More Charges Surface Against Petters Associates

Frank Vennes, who allegedly served as one of Tom Petters' primary fundraisers and was indicted in April, now faces several new charges. James Fry, a fund manager from Minnesota, also faces fraud charges.

Tom Petters received his 50-year prison sentence more than a year ago. But charges continue to surface against his alleged co-conspirators.

Frank Vennes, who allegedly helped raise funds for Petters, was charged in April, along with alleged co-conspirators David Harrold and Bruce Prevost. Vennes was originally charged with four counts of securities fraud and one count of money laundering.

But Minnesota's U.S. Attorney's office on Tuesday announced that a superseding indictment was filed against Vennes-and the list of charges has grown significantly. He now faces eight counts of securities fraud, two counts of mail fraud, six counts of wire fraud, three counts of money laundering, three counts of bank fraud, and two counts of making false statements on credit applications.

The indictment also charges James Fry, a 57-year-old man from Orono, with five counts of securities fraud, four counts of wire fraud, and three counts of making a false statement to the U.S. Securities and Exchange Commission during its investigation of his company, Minnetonka-based Arrowhead Capital Management.

Petters raised money to perpetuate a Ponzi scheme by selling Petters Companies, Inc. (PCI), notes to hedge funds, which supposedly would finance the purchase of consumer goods, when in fact it didn't. Prosecutors refer to Vennes as a “business associate of and primary fundraiser for” Petters-who was convicted in 2009 for orchestrating the $3.65 billion scheme.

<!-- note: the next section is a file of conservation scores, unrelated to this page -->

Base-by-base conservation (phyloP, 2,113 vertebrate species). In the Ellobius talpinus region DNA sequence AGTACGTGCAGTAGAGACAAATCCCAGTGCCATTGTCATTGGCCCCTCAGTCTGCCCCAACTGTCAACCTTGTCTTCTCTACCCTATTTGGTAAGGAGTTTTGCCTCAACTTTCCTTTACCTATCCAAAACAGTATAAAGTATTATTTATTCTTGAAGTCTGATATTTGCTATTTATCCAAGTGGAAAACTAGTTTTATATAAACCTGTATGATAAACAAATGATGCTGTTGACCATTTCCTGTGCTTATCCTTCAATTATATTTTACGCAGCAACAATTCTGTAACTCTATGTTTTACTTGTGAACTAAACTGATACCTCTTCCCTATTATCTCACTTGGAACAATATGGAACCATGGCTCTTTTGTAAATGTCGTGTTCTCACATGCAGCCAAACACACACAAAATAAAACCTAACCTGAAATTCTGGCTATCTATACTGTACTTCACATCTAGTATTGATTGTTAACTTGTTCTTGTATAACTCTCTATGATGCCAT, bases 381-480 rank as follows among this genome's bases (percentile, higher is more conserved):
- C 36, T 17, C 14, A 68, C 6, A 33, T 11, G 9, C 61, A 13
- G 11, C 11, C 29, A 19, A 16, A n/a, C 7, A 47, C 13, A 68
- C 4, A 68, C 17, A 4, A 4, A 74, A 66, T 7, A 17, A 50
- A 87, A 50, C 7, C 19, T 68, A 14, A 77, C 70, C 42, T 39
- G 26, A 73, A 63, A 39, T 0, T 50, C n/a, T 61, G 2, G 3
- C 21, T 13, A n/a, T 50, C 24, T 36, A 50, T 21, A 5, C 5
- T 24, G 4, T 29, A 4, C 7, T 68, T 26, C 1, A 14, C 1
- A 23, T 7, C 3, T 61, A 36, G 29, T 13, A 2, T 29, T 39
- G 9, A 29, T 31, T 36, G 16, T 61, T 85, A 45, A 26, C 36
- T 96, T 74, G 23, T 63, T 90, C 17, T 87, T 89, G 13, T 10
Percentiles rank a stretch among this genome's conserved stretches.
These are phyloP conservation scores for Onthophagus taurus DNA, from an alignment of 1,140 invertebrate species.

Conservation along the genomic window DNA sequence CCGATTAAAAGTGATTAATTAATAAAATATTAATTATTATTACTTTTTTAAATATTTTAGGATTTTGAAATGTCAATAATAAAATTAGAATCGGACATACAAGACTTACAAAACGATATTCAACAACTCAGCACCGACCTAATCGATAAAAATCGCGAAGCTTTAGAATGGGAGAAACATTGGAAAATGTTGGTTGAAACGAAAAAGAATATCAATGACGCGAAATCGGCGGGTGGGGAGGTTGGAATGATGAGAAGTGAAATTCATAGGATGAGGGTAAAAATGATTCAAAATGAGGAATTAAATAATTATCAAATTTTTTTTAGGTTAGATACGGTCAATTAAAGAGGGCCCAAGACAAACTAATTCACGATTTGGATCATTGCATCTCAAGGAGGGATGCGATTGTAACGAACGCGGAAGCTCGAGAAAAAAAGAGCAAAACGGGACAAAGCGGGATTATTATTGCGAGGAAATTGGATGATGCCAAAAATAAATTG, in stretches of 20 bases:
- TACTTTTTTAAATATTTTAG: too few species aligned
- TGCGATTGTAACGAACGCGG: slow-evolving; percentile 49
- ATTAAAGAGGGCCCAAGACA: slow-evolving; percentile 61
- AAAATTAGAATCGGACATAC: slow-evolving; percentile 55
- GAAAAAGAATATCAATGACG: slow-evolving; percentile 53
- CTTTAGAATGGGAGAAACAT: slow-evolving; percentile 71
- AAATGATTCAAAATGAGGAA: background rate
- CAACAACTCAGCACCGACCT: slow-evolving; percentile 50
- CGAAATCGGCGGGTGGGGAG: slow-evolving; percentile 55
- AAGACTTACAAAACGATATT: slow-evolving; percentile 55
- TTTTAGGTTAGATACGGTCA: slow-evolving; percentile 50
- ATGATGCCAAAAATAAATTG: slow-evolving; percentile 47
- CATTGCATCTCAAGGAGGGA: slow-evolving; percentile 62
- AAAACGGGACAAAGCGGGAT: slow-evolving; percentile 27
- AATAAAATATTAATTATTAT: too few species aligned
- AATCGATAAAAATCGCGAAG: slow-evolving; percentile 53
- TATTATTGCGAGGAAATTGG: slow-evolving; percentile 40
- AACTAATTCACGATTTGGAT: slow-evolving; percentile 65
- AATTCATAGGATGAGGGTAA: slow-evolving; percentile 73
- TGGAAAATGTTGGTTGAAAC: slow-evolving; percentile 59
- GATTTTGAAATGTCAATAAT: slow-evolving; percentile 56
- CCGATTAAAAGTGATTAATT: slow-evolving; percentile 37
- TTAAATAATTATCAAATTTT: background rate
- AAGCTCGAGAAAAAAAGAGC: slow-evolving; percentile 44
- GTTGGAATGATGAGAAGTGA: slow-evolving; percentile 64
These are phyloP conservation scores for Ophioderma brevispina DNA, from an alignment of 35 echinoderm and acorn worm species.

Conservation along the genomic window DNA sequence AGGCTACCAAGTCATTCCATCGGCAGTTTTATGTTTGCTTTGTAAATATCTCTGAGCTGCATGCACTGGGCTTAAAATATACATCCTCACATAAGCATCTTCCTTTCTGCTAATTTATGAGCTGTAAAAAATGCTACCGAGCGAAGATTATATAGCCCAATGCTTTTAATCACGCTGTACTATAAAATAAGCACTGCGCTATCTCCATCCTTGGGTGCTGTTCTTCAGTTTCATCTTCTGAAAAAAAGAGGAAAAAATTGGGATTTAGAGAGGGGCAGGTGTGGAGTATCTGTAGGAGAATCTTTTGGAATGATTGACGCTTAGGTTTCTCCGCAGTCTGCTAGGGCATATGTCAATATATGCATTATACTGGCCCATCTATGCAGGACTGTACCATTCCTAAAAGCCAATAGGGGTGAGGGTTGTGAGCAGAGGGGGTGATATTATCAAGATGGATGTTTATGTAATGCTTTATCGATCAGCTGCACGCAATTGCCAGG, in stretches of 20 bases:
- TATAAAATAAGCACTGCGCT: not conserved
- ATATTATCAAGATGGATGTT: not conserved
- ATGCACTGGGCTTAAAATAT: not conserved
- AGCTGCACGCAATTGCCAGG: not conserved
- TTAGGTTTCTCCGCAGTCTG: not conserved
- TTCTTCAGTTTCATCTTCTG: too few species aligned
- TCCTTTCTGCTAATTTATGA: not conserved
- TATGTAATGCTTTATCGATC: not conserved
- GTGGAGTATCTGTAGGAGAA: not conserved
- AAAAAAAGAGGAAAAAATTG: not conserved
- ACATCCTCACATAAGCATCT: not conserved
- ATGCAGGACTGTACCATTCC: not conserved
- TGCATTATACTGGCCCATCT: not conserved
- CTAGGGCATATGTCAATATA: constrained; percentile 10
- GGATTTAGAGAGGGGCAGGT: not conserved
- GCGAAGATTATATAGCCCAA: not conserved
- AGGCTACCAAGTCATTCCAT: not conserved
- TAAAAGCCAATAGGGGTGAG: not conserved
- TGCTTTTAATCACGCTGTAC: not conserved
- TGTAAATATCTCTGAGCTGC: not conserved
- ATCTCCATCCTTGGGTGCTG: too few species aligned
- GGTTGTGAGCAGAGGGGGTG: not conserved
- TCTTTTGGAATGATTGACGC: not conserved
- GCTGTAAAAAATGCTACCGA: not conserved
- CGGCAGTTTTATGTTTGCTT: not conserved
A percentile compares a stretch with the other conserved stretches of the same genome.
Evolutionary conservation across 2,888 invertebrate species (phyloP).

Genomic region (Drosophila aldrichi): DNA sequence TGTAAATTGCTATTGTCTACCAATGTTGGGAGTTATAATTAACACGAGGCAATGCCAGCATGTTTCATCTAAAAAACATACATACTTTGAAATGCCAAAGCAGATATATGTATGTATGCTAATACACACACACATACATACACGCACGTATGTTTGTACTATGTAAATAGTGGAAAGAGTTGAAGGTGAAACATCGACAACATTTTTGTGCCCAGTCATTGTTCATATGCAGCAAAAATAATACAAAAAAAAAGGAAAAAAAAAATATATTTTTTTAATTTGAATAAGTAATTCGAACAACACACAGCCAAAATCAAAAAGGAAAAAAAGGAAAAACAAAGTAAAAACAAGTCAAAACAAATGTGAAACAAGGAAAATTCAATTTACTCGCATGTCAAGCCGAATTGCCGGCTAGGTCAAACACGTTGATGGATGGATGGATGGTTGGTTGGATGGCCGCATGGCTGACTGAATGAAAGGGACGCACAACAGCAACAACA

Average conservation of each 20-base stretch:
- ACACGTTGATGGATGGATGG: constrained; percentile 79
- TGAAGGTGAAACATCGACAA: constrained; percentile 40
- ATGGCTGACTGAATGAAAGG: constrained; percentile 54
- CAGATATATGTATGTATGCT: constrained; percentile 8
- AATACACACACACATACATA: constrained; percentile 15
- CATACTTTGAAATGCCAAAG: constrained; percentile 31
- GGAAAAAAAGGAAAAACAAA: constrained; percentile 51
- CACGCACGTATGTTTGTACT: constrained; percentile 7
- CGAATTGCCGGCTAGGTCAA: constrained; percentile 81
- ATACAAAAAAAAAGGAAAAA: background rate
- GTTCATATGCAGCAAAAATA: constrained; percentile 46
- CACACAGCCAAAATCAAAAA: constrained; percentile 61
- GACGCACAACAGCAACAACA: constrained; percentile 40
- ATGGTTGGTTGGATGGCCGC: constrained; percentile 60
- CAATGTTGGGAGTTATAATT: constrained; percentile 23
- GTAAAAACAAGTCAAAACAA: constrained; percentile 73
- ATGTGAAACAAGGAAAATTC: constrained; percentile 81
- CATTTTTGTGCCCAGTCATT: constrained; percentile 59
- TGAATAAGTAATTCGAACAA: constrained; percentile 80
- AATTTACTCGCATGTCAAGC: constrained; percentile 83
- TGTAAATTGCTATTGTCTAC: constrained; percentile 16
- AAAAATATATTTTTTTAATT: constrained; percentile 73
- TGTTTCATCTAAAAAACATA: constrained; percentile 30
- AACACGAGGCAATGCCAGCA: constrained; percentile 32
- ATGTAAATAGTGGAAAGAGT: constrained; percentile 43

Vennes allegedly began raising money for the purchase of PCI notes in 1995, through his company, Metro Gem, Inc.Between 1999 and 2008, he engaged in roughly 748 transactions “involving hundreds of millions of dollars of investors' money to purchase PCI notes,” according to the U.S. Attorney's office.

Around 1998, Vennes allegedly sought out larger sources of financing for PCI, but former convictions made it difficult for him to obtain institutional financing. So he allegedly worked with Fry, among others, to solicit institutional investors.

Between 1999 and 2008, Arrowhead Funds engaged in about 780 PCI transactions, through which Arrowhead Funds invested more than $500 million of investors' money in PCI, the indictment states. All associated documents allegedly went through Vennes.

The indictment alleges that both men were aware of Petters' fraud, but they didn't disclose the information to investors and together received about $230 million in fees and commissions.

Vennes faces up to 20 years in prison on each mail, wire, and bank fraud counts, as well as the false statement count. He faces up to 10 years on each money laundering count and five years for the securities fraud charge. Fry faces a maximum sentence of five years for each count.

Vennes' attorney, James Volling, told the Star Tribune that he and his client intend to “vigorously defend against these charges.” Vennes' trial is scheduled for February, according to the Minneapolis newspaper.